Trailing P/E vs. Forward P/E: An Overview
The forward P/E uses projected future earnings to calculate the price-to-earnings ratio. The trailing P/E, which is the standard form of a price-to-earnings ratio, is calculated using recent past earnings.
It can be helpful for investors to consider both calculations of the P/E ratio. If an investor has noted the forward P/E ratio from the previous year, he can check to see how accurate the previous year's estimated P/E was based on the current P/E. Forward P/E calculations are also helpful in comparing the likely future performance of similar companies in the same industry.
- Trailing P/E is calculated by dividing the current market value, or share price, by the earnings per share over the previous 12 months.
- The forward P/E ratio estimates a company's likely earnings per share for the next 12 months.
- The primary difference between the two is trailing P/E is based on actual performance statistics while forward P/E is based on performance estimates.
When analysts talk about the P/E ratio, they commonly refer to the trailing P/E. It is calculated by dividing the current market value, or share price, by the earnings per share over the previous 12 months. This measure is considered the more reliable of the two metrics since it is calculated based on actual performance, rather than expected future performance. However, it could prove a limited or faulty estimate since a company's performance factors, costs, and profits change over time. But trailing P/E has its share of shortcomings, namely, a company’s past performance doesn’t signal future behavior. The fact that the earnings-per-share number remains constant, while the stock prices fluctuate, is also a problem.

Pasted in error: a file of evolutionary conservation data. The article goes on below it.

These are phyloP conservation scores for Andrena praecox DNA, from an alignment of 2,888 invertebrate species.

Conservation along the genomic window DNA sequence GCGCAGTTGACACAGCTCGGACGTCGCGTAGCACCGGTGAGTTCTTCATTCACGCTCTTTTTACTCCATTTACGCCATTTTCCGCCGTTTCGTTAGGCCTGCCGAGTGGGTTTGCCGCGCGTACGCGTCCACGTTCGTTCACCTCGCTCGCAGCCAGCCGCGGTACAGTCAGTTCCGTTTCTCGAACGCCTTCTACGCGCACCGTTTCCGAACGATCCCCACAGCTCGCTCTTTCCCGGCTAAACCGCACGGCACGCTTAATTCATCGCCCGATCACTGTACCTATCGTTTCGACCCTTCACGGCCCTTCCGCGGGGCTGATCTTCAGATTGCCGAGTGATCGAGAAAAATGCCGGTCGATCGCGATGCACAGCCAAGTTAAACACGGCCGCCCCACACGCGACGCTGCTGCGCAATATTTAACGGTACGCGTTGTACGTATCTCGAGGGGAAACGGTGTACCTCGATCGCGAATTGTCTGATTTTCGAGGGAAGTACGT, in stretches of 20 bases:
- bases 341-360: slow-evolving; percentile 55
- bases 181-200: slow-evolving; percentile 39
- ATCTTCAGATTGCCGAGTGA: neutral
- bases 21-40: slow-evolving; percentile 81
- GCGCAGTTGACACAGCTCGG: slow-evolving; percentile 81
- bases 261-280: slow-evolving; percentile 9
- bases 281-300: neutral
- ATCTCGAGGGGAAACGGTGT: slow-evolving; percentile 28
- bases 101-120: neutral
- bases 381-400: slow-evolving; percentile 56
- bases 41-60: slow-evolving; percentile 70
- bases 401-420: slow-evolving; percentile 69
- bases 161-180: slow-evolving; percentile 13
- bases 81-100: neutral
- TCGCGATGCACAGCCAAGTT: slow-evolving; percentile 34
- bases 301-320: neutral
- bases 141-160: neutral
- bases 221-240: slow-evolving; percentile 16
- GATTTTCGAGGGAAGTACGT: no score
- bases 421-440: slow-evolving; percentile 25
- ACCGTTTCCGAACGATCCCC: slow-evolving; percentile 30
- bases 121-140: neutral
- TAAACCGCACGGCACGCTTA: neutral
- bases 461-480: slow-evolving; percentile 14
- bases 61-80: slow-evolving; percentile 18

If a news event drives the stock price significantly higher or lower, trailing P/E will be accurate to the current state of the stock.
Stock analysts consider the trailing P/E as a kind of price tag on earnings. This relative price tag can be used to look for bargains or to determine when a stock is too expensive. Some companies deserve a higher price tag because they've been around longer, have deeper economic moats, or a variety of other factors. Some companies with a high trailing P/E ratios could be overpriced and deserve lower price tags for a variety of factors; others are underpriced, representing a great bargain. Trailing P/E helps analysts benchmark time periods year-over-year for a more accurate and up-to-date measure of relative value.
The forward P/E ratio estimates a company's likely earnings per share for the next 12 months. The forward P/E ratio is favored by analysts who believe that investment decisions are better made based on estimates of a company's future rather than past performance. Estimates used for the forward P/E ratio can come from either a company's earnings release or from analysts.
Because forward P/E relies on estimated future earnings, it is subject to miscalculation and/or the bias of analysts. Also, companies might underestimate or misstate earnings in order to beat the consensus estimate P/E in the next quarterly earnings report. Other companies may overstate the estimate and later update it, going into their next earnings announcement. Furthermore, external analysts may also provide estimates, which may diverge from the company estimates, creating confusion.